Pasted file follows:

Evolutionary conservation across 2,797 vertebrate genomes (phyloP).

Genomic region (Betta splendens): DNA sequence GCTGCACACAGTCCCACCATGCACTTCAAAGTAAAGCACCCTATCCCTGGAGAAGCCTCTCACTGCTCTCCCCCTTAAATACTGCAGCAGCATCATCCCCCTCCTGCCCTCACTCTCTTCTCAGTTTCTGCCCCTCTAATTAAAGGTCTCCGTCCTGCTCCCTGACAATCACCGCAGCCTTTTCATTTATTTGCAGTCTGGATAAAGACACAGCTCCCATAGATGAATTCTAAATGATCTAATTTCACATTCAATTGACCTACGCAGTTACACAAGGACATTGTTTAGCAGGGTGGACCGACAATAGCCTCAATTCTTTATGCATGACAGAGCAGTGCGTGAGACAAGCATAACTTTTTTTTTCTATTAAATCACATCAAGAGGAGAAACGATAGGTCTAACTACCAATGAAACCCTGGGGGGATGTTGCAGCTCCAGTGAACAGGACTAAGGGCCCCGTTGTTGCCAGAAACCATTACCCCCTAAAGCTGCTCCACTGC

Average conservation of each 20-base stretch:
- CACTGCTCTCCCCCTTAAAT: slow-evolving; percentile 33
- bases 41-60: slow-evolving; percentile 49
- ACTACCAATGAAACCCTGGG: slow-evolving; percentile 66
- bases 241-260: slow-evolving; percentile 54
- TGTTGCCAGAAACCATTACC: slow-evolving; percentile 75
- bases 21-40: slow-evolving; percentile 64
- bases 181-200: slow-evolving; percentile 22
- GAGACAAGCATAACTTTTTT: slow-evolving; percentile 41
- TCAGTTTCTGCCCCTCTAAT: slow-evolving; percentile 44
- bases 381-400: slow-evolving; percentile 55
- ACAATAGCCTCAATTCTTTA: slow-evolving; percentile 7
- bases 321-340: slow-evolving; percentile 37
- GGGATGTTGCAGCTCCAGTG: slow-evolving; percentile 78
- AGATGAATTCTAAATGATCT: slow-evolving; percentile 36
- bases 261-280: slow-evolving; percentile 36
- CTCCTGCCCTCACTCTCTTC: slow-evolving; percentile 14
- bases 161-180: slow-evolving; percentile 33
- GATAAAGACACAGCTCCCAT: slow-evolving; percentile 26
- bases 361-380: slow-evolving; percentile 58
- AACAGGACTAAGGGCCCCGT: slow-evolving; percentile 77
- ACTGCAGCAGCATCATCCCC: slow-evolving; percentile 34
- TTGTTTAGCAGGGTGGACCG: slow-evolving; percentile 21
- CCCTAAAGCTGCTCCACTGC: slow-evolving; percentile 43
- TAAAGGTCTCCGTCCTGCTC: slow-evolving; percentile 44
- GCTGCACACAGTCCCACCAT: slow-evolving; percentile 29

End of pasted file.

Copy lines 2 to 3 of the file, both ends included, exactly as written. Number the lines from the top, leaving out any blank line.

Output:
Genomic region (Betta splendens): DNA sequence GCTGCACACAGTCCCACCATGCACTTCAAAGTAAAGCACCCTATCCCTGGAGAAGCCTCTCACTGCTCTCCCCCTTAAATACTGCAGCAGCATCATCCCCCTCCTGCCCTCACTCTCTTCTCAGTTTCTGCCCCTCTAATTAAAGGTCTCCGTCCTGCTCCCTGACAATCACCGCAGCCTTTTCATTTATTTGCAGTCTGGATAAAGACACAGCTCCCATAGATGAATTCTAAATGATCTAATTTCACATTCAATTGACCTACGCAGTTACACAAGGACATTGTTTAGCAGGGTGGACCGACAATAGCCTCAATTCTTTATGCATGACAGAGCAGTGCGTGAGACAAGCATAACTTTTTTTTTCTATTAAATCACATCAAGAGGAGAAACGATAGGTCTAACTACCAATGAAACCCTGGGGGGATGTTGCAGCTCCAGTGAACAGGACTAAGGGCCCCGTTGTTGCCAGAAACCATTACCCCCTAAAGCTGCTCCACTGC

Average conservation of each 20-base stretch: